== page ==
The Pentagon expects to receive General McChrystal’s troop request by the end of the week (remember, you heard it here first). If we accept Defense Department spokesman Geoff Morrell’s remarks during today’s press briefing, Defense Secretary Gates will pocket the document until the Obama Administration completes its strategic review. But, Morrell is clearly working to prevent the document from becoming a “moment of truth” for the secretary and the president, and I would be very surprised if a strategy assessment took place without a cost/benefit analysis. After all, a discussion on strategy not constrained by resource considerations would produce strategies as useful as a retirement plan that included “win the lottery” as a necessary step.
Looking for evaluative tools for the upcoming troop request, I flipped through my copy of The 33 Strategies of Warby Robert Greene and came across this passage:
…Rommel once made a distinction between a gamble and a risk. Both cases involve an action with only a chance of success, a chance that is heightened by acting with boldness. The difference is that with a risk, if you lose, you can recover: your reputation will suffer no long-term damage, your resources will not be depleted, and you can return to your original position with acceptable losses. With a gamble, on the other hand, defeat can lead to a slew of problems that are likely to spiral out of control. …[I]f you encounter difficulties in a gamble, it becomes harder to pull out–you realize that the stakes are too high; you cannot afford to lose. So you try harder to rescue the situation, often making it worse and sinking deeper in to the hole that you cannot get out of. People are drawn into gambles by their emotions…Taking risks is essential; gambling is foolhardy.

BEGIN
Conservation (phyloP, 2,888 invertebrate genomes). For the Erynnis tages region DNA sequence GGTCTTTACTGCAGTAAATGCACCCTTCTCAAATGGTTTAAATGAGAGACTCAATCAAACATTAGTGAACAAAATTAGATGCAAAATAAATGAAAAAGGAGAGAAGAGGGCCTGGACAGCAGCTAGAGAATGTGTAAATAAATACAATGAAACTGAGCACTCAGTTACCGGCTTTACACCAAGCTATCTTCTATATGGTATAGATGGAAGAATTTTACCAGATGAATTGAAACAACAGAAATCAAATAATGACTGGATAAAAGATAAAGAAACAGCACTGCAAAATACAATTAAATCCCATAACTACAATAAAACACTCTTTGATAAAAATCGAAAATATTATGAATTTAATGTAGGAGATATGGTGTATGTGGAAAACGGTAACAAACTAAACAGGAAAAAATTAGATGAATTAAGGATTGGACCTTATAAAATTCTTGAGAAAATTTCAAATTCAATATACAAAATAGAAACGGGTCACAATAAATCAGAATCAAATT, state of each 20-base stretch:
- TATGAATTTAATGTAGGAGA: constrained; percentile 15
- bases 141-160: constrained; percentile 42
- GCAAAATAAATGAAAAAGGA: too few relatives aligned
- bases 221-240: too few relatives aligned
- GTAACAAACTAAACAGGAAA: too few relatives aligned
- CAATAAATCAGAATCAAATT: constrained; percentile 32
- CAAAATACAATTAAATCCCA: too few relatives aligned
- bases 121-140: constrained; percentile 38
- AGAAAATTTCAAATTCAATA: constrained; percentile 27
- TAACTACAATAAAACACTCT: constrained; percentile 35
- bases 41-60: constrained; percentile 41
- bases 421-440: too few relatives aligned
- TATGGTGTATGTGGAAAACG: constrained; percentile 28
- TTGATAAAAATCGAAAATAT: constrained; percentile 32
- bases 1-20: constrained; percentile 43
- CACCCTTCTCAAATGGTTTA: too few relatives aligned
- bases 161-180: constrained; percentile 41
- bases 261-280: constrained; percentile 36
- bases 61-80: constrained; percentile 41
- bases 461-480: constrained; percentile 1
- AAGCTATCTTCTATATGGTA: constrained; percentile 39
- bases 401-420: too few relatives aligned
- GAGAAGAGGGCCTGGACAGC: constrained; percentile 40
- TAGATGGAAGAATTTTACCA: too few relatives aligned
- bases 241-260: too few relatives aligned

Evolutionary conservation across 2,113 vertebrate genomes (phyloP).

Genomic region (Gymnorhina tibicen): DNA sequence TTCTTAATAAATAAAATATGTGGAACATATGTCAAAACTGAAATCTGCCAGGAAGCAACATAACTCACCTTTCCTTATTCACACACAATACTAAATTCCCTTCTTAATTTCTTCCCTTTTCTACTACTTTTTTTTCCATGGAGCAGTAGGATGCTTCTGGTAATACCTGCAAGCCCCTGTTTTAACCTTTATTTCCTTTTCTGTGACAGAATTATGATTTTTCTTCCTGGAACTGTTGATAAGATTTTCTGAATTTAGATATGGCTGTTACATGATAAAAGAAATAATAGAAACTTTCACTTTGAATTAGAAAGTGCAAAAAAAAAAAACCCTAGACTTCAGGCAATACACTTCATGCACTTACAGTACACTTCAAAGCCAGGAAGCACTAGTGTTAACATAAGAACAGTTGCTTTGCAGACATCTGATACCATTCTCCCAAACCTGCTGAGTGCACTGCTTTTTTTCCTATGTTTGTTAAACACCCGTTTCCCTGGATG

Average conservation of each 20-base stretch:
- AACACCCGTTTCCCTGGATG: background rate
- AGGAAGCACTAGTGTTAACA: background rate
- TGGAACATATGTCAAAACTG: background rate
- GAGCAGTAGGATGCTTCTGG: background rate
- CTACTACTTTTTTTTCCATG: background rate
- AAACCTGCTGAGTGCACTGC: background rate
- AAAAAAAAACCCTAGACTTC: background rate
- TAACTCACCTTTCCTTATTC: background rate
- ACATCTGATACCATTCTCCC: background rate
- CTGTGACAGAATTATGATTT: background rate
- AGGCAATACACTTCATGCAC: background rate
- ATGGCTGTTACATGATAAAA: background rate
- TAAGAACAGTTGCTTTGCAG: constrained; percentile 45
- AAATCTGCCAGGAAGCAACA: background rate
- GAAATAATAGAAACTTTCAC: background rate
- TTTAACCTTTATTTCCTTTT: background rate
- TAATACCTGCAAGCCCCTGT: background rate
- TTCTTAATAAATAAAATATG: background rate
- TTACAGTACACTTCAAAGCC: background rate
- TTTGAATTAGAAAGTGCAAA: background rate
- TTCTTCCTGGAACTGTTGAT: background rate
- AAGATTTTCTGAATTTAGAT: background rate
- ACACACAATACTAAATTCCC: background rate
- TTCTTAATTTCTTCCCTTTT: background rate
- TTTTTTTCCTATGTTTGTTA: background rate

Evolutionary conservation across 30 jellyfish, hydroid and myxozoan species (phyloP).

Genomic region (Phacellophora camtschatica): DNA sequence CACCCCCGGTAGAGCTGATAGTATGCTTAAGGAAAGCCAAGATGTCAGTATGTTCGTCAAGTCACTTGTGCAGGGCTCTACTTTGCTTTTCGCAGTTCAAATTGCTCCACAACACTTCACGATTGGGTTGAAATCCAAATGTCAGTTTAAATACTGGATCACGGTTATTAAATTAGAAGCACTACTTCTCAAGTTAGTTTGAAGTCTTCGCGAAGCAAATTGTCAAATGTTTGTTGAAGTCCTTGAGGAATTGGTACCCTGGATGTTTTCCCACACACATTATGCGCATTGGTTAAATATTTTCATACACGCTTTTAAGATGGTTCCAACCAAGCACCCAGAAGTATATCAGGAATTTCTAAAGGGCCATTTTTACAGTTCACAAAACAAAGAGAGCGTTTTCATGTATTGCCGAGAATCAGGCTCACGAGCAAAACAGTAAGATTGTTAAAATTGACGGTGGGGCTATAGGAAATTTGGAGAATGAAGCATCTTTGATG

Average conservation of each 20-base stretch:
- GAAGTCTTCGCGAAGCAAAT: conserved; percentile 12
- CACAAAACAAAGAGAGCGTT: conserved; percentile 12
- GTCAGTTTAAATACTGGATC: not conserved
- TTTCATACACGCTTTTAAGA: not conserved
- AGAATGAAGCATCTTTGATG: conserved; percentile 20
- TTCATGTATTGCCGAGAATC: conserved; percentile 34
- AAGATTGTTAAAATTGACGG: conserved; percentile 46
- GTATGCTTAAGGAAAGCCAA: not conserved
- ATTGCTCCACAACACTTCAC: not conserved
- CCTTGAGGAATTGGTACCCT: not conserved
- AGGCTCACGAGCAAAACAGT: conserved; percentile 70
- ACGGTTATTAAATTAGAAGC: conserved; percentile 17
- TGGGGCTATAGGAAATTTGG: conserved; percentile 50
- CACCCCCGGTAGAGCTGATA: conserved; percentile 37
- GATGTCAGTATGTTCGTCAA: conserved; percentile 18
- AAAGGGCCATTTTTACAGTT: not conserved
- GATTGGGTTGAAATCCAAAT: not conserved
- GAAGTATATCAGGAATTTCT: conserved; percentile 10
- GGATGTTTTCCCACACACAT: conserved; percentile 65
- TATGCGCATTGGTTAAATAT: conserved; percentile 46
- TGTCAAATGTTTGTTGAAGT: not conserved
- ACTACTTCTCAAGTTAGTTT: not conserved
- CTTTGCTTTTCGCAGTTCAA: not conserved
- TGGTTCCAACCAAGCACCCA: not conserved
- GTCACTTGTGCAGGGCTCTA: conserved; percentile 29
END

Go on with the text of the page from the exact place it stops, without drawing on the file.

The worst way to end…a war…is slowly and painfully…Before entering any action, you must calculate in precise terms your exit strategy…If the answers…seem to vague and full of speculation, if success seems all too alluring and failure somewhat dangerous, you are more than likely taking a gamble. Your emotions are leading you into a situation that could end up a quagmire.
Before that happens, catch yourself. And if you do find you have made this mistake, you have only two rational solutions: either end the conflict as quickly as you can, with a strong, violent blow aimed to win, accepting the costs and knowing they are better than a slow and painful death, or cut your losses and quit without delay. Never let pride or concern for your reputation pull you farther into the morass; both will suffer far greater blows by your persistence. Short-term defeat is better than long-term disaster.